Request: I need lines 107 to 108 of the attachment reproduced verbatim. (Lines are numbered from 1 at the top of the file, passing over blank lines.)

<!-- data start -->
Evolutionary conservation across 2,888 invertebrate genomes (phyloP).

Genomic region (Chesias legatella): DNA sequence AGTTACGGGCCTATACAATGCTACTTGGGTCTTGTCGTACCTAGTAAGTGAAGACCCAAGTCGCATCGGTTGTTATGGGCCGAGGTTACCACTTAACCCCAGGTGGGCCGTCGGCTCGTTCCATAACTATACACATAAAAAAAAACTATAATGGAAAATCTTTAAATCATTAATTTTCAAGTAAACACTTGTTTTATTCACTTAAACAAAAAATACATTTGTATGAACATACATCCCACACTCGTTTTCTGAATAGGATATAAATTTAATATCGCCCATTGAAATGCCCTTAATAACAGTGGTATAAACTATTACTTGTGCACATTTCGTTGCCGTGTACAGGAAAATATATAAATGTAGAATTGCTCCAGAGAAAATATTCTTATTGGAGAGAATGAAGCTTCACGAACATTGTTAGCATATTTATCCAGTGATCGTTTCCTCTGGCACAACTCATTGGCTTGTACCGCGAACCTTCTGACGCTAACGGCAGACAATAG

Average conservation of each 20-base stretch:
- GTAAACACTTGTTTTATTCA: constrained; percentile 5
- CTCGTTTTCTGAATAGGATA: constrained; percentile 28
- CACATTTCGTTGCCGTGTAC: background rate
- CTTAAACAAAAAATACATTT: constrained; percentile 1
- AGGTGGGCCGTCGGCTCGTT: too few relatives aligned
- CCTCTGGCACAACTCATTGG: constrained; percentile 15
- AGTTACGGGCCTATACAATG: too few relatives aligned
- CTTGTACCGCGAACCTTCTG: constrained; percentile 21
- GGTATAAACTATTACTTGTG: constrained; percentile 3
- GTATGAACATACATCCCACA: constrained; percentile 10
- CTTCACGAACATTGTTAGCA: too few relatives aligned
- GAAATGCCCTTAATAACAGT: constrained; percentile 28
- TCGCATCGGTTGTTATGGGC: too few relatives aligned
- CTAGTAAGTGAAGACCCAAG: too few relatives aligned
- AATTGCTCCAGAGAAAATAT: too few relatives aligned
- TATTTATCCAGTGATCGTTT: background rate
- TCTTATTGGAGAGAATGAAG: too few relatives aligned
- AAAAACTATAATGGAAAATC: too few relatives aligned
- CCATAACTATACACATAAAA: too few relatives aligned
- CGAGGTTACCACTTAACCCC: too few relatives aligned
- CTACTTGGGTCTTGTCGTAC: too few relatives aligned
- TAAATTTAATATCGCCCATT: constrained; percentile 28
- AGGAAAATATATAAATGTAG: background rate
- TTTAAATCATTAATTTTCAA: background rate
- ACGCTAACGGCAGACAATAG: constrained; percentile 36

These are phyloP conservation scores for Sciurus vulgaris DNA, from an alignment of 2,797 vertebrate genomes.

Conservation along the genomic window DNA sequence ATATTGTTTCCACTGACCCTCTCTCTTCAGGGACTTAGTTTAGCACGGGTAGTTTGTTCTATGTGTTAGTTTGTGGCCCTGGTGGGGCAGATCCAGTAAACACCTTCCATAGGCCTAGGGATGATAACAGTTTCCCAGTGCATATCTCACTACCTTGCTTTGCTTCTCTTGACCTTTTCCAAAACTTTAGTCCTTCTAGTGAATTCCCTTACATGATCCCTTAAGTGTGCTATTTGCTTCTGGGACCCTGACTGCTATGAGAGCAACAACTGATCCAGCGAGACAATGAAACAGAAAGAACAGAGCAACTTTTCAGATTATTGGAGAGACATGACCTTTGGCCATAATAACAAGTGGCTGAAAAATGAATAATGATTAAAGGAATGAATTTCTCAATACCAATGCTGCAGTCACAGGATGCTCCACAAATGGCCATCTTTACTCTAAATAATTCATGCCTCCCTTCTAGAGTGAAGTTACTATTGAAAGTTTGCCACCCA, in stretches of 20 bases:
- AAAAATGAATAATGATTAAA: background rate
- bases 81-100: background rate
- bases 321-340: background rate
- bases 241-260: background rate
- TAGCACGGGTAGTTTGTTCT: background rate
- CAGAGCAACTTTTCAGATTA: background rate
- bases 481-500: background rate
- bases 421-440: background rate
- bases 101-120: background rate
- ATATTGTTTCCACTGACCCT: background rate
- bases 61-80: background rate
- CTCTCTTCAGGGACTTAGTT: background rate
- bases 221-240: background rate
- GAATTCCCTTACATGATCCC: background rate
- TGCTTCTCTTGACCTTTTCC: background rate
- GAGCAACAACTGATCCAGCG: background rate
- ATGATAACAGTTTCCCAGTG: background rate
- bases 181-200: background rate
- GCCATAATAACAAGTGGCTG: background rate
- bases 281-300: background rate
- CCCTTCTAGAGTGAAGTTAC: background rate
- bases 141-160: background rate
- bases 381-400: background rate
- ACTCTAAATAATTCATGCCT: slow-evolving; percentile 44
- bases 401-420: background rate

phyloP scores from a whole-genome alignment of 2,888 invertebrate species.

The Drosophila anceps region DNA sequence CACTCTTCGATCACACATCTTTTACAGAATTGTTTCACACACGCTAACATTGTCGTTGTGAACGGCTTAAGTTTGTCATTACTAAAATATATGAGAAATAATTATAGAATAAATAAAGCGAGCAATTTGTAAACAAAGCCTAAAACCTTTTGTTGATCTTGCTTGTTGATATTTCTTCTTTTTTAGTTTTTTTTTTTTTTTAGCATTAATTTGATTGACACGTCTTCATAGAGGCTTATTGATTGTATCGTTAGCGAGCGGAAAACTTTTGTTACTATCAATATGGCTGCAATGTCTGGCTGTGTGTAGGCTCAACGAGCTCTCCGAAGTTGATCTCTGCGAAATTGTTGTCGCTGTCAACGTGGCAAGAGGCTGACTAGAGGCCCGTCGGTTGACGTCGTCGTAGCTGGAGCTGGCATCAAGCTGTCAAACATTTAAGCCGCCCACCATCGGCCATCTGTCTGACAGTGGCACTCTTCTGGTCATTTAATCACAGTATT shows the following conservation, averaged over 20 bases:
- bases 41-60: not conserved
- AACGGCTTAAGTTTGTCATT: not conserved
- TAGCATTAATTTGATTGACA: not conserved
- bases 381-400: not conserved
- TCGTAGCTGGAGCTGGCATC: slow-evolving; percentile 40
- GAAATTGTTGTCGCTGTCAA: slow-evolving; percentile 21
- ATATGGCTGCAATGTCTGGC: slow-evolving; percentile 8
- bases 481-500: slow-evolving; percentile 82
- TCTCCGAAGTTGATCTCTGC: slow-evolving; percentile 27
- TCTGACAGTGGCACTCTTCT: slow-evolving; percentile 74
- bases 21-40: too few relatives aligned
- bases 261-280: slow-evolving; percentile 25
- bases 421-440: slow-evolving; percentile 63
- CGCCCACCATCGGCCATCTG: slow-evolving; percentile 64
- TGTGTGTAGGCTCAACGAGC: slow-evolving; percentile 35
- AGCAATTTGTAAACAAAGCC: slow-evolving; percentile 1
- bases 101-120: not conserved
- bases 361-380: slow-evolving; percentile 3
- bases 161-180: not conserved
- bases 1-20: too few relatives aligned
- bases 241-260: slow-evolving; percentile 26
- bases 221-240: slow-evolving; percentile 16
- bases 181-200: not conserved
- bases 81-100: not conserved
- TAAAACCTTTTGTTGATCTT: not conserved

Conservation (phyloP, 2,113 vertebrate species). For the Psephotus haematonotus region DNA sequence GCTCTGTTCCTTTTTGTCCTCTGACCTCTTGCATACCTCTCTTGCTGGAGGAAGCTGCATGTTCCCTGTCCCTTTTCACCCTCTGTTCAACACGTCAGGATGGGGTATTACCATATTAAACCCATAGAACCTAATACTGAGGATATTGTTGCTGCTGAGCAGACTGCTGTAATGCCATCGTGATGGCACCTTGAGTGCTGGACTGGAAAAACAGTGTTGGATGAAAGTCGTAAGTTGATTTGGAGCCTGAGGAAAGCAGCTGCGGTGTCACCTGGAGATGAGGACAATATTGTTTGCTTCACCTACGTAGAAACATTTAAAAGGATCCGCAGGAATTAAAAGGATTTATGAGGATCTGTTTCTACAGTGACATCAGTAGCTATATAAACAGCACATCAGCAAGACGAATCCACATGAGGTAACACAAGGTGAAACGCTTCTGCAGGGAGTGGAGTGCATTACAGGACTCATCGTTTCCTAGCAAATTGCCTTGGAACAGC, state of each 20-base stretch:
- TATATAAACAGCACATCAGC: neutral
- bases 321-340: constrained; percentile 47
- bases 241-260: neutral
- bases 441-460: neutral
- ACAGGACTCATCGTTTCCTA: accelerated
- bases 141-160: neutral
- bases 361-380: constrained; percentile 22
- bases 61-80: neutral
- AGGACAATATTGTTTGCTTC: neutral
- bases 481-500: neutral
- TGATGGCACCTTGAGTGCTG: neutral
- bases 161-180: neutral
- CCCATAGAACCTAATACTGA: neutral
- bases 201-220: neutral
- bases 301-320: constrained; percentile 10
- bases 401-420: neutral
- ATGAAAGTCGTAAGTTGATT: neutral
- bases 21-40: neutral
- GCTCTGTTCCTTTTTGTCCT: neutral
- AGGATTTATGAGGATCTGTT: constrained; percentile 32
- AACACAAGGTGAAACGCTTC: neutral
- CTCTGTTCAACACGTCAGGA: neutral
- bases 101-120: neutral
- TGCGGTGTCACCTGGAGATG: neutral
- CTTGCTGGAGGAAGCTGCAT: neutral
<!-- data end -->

- TGCGGTGTCACCTGGAGATG: neutral
- CTTGCTGGAGGAAGCTGCAT: neutral